Ok, just a few thoughts. Good luck!

    1. Thanks for the insight Greg. You’d be glad to hear that our company are on the same track as you suggest… We are preparing to launch our first app, it’s social sharing based though rather than a game!

  5. Drew

    this just looks like so much damn fun. I’m so anxious to start! I’ve been saving forever to get your training Trey. it sounds like so much of a kick ass job title too!

    “oh, what do you do?”
    “oh nothing much, just make sweet ass games, have you heard of XXXX?”
    “yes?”
    “I made that SH**!”

    I will learn how to make a game app like you trey! I’m just trying to get the capital to get the training….

    amazing blog, thanks for the read!

  6. Steven

    Hey Trey, where and how can you sort the apps by “top grossing”?

    ive never seen this feature in the app store.

  7. Thanks again for the insightful article. I play this game off & on all day, everyday because the game never ends and there are no ads in the game. Truth be told, I have the game on right now as I’m typing this reply…lol. So I guess they’re making all of their revenue on this game from virtual goods…niiiicce.

  8. Great article trey.
    My thoughts exactly! Theme is important as you want to expand to the largest demographic possible. The colors used, the style, the simplicity and the theme all come together to make a fun experience for all, girls and boys of all ages.
    It’s what I’m
    Always telling other devs- if your looking for commercial success, you have to make that target as big as possible. In other words- broaden your demographic. Fantasy is a popular theme. Medevil times, dragons, ect. But I have another one that’s popular I’ve been wanting to do for years now, and we decided its a good time to make something similar to CoC, yet unique, and with a unique theme that people love.
    So We put a plan into action over a month ago have the experience (in both development of games and marketing) so we are a couple steps ahead of the game. We will have a hit equal to that of CoC when it’s over 😉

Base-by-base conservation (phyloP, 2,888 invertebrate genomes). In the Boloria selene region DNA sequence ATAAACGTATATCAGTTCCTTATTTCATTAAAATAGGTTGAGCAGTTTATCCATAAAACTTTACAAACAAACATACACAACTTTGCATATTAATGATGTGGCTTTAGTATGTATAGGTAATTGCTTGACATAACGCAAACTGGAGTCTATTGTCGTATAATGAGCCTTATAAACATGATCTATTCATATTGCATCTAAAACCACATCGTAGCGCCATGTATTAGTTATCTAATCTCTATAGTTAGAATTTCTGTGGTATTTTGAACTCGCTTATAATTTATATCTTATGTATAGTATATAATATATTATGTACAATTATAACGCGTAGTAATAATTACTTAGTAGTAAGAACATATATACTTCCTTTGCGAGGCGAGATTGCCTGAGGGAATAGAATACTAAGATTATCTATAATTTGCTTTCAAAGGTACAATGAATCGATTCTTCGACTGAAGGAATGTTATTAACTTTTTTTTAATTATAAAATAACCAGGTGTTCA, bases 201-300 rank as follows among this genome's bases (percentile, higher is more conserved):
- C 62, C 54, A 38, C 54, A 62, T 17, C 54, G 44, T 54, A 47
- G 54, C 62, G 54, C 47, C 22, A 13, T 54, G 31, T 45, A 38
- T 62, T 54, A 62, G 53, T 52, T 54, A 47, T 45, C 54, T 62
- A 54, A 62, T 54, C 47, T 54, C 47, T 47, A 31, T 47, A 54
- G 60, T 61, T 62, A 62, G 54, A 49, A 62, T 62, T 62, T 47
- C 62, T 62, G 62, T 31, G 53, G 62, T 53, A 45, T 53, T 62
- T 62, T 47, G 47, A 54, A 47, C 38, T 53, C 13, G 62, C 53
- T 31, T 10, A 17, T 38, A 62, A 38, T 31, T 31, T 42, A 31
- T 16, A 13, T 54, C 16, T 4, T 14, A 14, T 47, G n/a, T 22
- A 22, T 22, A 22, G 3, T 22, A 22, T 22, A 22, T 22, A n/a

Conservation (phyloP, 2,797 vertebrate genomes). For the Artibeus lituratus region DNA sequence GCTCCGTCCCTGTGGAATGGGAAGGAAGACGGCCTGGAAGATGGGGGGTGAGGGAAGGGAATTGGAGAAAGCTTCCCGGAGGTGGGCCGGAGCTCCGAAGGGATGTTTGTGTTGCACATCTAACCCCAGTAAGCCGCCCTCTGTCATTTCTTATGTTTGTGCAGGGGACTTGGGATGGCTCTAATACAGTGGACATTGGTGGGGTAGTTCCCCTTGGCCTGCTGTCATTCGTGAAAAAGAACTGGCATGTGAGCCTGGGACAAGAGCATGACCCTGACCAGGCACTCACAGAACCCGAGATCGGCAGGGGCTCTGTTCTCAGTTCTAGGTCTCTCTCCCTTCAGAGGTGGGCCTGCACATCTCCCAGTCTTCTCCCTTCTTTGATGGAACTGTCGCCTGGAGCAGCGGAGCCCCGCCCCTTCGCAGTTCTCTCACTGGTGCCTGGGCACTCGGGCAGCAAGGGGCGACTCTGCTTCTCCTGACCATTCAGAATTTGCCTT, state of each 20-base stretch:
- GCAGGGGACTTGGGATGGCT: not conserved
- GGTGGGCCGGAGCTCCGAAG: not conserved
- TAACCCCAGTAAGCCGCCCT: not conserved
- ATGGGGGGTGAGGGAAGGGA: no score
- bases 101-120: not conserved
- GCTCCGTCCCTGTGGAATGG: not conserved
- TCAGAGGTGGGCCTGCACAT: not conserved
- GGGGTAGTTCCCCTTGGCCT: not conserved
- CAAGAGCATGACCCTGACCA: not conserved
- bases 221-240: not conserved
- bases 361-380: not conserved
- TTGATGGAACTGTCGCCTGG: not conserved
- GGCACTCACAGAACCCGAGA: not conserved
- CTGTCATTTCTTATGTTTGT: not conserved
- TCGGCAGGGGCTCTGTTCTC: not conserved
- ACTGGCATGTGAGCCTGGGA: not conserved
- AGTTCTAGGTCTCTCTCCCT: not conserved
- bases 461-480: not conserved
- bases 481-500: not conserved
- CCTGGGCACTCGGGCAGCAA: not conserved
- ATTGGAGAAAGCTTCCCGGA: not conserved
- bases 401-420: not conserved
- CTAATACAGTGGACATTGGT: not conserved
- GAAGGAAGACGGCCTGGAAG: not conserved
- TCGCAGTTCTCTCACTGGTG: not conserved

9. Anthony Garcia

    Hello, I am 14 years old and i really REALLY want to make an app that will create a lot of money, ive been reading all these articles but i still don’t know how, just how i can begin this. What will i use, how will i do this at minimal cost, where is a free app create program?! If u could please answer these questions i would appreciate it very much. Thank You

  10. Trey, great post! I totally agree with the marketing & advertising of apps. That is why I created QrLocal.com. It is a platform for app owners to advertise their apps and app businesses, drive traffic to your apps. Success is hard work, being persistant and constantly advertising. The myth “Build it and They will Come” was a great tag line for the movie but not reality. I am currently building a new magazine for apps, App Adz Magazine, in our 1st Edition I’d love to add any apps & app reviews from your students. For Free! Just like you, we are looking to build a support group and following. I welcome any theme suggestions and ideas from the community for the magazine. We truly want to deliver the content that the industry needs. Together we can change the myth above into a Fact. If We Build it They Will Come! Thanks again Trey for being a leader in the App Industry. You are a true inspiration to the community!

  11. jolleBoll

    Wow. This is pure gold. Now I know how to make a successful game!

    1. Copy another successful game
    2. Make it F2P
    3. Do PR
    4. Make money

    See you in my Lamborghini b****es!